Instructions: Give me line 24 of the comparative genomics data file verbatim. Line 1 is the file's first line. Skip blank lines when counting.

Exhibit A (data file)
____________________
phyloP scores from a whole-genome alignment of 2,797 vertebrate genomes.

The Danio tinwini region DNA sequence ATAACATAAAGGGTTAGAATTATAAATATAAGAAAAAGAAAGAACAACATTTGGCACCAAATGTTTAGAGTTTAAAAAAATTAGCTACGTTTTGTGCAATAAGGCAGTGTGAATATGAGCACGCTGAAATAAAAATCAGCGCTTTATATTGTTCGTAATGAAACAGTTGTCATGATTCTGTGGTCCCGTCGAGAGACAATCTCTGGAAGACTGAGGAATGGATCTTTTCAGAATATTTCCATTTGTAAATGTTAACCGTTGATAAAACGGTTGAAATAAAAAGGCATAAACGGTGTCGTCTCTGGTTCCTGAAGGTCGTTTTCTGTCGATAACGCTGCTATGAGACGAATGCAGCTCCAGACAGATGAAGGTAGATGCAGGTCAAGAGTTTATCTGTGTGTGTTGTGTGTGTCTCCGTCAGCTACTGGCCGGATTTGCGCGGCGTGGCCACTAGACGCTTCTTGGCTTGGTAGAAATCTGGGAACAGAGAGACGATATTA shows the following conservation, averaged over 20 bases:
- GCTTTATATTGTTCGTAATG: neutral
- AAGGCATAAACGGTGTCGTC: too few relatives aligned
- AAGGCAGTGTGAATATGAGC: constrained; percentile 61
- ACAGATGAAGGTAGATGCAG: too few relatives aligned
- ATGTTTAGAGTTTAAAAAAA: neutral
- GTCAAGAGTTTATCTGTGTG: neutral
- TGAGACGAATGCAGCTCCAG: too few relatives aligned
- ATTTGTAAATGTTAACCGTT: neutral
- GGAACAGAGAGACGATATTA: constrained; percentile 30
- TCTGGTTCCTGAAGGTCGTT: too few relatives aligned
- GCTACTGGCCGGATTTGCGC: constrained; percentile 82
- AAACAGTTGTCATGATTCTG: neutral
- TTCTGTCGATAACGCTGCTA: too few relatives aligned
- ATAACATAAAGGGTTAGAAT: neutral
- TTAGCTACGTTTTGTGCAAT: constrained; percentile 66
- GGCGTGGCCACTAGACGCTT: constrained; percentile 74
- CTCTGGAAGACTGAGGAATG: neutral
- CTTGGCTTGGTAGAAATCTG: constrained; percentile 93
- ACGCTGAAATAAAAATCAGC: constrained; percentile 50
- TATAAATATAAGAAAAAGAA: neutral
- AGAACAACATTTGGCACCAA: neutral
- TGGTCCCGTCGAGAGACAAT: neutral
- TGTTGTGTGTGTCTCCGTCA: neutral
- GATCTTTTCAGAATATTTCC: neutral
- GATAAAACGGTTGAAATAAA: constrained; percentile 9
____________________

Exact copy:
- TGGTCCCGTCGAGAGACAAT: neutral